“The only good news from the oil spill is that when catastrophe strikes, even some hard-line conservatives, like Gov. Bobby Jindal of Louisiana, start begging for the federal government to act, and act big. It’s the crunch moment for government to make its case — as Obama belatedly started to do on Thursday. But words are no match for results. As long as the stain washes up on shore, the hole in BP’s pipe will serve the right as a gaping hole in the president’s argument for expanded government supervision of, for starters, Big Oil and big banks. It’s not just the gulf that could suffer for decades to come.”
—Frank Rich, New York Times, Sunday
I love Frank Rich. I agree with him almost always, and am thrilled that someone whose commentary will be read by millions, among them people who, well, matter, actually says what I would say if I wrote a column that is read by millions—among them people who matter.
And Sunday’s column was no exception. Well, except for that second-last sentence in what is the final paragraph of the column.
Rich is one of the few political commentators who recognize rote conventional wisdom for what it is: mechanical, formulaic, and often out-of-date pronouncements that echo from one to another to another pundit, without questioning, without independent analysis. So I was surprised that he accepts unquestioningly the presumption that the federal government’s failure to stem the tide of oil pouring into the Gulf is good news for the Tea Partiers and the more traditional “pro small-government/pro large-corporation” Republicans. There is, after all, a difference between a government’s inability to pull off an engineering feat of a perhaps-impossible nature after a crisis has arisen and the government’s ability to force the prevention of such crises in the first place. And that difference is what this oil-spill tragedy demonstrates, in high relief.
The art term, not the term of art.
The larger tenet of Reich’s column is an accurate one: “Obama,” he says, “was elected as a progressive antidote to [Bush’s] discredited brand of governance. Of all the president’s stated goals, none may be more sweeping than his desire to prove that government is not always a hapless and intrusive bureaucratic assault on taxpayers’ patience and pocketbooks, but a potential force for good.” But a prerequisite to government’s ability to competently act as a force for good—in this instance, a force for the prevention of immense harm to millions of people, many of them undoubtedly Glenn Beck, Rush Limbaugh and Sarah Palin aficionados, is that the government first be given the legal authority, the legal responsibility, and the actual means with which to do this.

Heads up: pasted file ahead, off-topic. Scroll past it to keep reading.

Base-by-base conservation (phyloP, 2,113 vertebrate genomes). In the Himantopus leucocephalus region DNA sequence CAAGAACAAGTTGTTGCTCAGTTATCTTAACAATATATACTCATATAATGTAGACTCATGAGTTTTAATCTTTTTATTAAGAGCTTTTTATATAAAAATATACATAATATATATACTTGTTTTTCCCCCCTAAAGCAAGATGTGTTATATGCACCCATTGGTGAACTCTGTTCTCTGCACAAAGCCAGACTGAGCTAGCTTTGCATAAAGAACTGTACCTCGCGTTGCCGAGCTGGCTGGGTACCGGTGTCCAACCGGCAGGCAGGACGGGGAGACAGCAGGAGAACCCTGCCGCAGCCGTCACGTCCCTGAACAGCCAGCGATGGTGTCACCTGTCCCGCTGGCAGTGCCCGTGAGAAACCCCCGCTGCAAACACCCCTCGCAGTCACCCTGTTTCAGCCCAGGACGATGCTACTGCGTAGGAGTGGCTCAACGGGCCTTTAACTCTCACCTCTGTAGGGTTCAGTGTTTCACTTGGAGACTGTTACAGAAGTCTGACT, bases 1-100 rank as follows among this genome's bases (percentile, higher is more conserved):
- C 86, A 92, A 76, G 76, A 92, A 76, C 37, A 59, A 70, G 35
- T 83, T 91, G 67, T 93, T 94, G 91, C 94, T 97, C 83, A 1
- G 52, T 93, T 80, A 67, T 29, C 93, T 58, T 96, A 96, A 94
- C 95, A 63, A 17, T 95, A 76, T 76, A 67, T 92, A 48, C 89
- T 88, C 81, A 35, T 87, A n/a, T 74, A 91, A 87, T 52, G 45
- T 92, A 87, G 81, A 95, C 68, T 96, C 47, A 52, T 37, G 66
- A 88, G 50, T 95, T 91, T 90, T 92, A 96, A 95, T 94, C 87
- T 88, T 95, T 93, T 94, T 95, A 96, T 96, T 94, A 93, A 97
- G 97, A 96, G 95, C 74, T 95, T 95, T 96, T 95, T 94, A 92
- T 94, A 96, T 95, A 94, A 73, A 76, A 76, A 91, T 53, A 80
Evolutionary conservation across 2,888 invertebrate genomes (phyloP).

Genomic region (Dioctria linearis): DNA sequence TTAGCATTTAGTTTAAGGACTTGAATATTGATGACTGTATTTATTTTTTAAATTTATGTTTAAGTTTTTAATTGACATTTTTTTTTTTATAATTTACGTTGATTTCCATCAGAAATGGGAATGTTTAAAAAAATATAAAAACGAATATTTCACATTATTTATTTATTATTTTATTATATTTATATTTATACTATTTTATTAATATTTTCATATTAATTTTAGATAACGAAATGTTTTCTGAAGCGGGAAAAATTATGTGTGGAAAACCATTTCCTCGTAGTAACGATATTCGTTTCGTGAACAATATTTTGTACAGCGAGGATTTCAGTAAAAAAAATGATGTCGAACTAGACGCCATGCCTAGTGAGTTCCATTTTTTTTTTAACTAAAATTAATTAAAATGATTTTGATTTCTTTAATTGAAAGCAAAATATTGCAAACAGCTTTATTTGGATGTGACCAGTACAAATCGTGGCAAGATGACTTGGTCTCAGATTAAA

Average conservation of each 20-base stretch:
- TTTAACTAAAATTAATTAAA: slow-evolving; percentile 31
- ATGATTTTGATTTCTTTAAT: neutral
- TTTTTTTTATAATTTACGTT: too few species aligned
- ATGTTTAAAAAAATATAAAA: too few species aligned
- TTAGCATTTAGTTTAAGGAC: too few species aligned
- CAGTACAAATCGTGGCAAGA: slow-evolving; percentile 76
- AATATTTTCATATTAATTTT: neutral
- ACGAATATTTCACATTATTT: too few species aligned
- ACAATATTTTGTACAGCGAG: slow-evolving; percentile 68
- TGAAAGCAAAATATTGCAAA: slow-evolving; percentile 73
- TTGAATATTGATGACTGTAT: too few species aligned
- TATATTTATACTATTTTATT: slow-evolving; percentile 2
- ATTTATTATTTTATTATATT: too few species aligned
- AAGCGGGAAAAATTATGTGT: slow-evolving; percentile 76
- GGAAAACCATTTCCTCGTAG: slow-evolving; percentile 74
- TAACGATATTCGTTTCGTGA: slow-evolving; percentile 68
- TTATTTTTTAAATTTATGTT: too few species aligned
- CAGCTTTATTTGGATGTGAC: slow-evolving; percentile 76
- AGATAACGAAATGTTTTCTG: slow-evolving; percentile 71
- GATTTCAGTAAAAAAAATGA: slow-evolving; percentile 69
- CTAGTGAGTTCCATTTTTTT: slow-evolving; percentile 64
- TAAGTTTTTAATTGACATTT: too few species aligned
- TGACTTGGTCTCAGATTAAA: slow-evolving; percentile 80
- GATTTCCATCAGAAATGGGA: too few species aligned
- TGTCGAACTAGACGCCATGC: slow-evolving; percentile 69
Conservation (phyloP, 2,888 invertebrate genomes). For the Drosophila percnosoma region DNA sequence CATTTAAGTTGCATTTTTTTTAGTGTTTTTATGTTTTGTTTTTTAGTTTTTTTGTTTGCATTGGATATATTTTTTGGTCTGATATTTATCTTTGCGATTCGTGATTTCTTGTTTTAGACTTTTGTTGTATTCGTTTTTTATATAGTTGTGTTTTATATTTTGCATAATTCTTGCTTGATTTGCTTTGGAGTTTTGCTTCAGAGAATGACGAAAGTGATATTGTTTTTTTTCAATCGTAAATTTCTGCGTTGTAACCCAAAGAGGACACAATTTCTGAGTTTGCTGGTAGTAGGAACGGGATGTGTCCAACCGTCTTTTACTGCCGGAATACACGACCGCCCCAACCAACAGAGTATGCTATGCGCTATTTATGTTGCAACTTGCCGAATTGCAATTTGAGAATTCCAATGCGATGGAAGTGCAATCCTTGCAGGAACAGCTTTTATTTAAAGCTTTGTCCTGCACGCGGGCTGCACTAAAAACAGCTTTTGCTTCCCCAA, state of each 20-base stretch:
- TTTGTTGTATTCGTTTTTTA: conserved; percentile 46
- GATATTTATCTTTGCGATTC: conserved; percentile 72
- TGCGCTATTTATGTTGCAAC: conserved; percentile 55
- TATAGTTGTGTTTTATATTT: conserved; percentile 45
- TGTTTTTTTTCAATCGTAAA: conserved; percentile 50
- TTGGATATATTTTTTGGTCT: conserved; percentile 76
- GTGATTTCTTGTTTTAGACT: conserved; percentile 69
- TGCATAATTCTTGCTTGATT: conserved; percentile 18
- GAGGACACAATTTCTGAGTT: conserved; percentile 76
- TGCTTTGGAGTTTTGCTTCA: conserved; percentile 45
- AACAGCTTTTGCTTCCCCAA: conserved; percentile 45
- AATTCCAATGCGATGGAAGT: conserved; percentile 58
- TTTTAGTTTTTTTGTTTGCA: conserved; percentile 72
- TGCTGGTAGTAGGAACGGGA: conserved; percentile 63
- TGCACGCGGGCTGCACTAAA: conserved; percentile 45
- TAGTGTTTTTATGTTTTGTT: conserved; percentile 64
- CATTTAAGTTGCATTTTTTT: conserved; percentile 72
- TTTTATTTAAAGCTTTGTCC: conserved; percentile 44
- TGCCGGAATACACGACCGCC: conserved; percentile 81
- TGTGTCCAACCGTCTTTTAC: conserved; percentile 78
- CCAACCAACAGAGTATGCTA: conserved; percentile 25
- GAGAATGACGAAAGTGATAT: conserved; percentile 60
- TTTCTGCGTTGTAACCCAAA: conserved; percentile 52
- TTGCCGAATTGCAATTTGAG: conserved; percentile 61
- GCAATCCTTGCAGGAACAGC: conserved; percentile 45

Yes, most big-government-versus-small-government issues lend themselves to the irrational we-want-it-both-ways (“Keep your government hands off my Medicare!”) demagoguery. But not this one. Which is why this one is far more likely to kill the Tea Party movement than help it. As Rich notes, Rand Paul claimed in his victory speech after winning the Republican primary in a race for an open Senate seat in Tennessee earlier this month, his victory was a victory for the Tea Party.
But because, also as Rich mentions, Paul soon attributed the BP spill to mere accident—“Accidents happen”—rather than to premeditated negligence, and because a cascade of internal BP memos leaked to the New York Times, which reported on them on Saturday, detail in jaw-dropping fashion exactly how this particular accident happened, the Tea Party movement is likely to be, rather than enhanced by this situation, fatally wounded by it.
The stains that wash up on shore, the destruction of the fishing industry in the Gulf and the perhaps nearly as devastating impact on tourism, even on some of Florida’s gulf coast, the death of thousands of birds, and who knows what else, cannot logically be seen as an argument for failing to dramatically strengthen government oversight over mega-corporations and mega-industries that can cause such profound, extensive, undeniable, harm—immediate and long-term—to such a huge swath of the public and to the fundamental ecosystem.
The federal government is impotent to mitigate this disaster because it has not had what is should have had and what, hopefully it now will be given: a small separate agency staffed entirely with top-flight, well-paid engineers who can develop strategies that geared toward preventing such catastrophes and dealing expeditiously and proficiently with crises when they do occur. But the federal government was powerless to prevent this crisis not because of an inherent failure of government, by its very nature, to do so but instead because of the triumph of an ideology whose very goal was to render the government powerless and the oil companies and other huge industries all-powerful to determine so much for all of us.
If this calamity in the Gulf illustrates anything—and it does—it’s that libertarian ideology should not be limited to government imposition upon individual rights. BP, which will affect the quality of life for so many individuals for a long time to come, is not a government subsidiary. Not technically, anyway.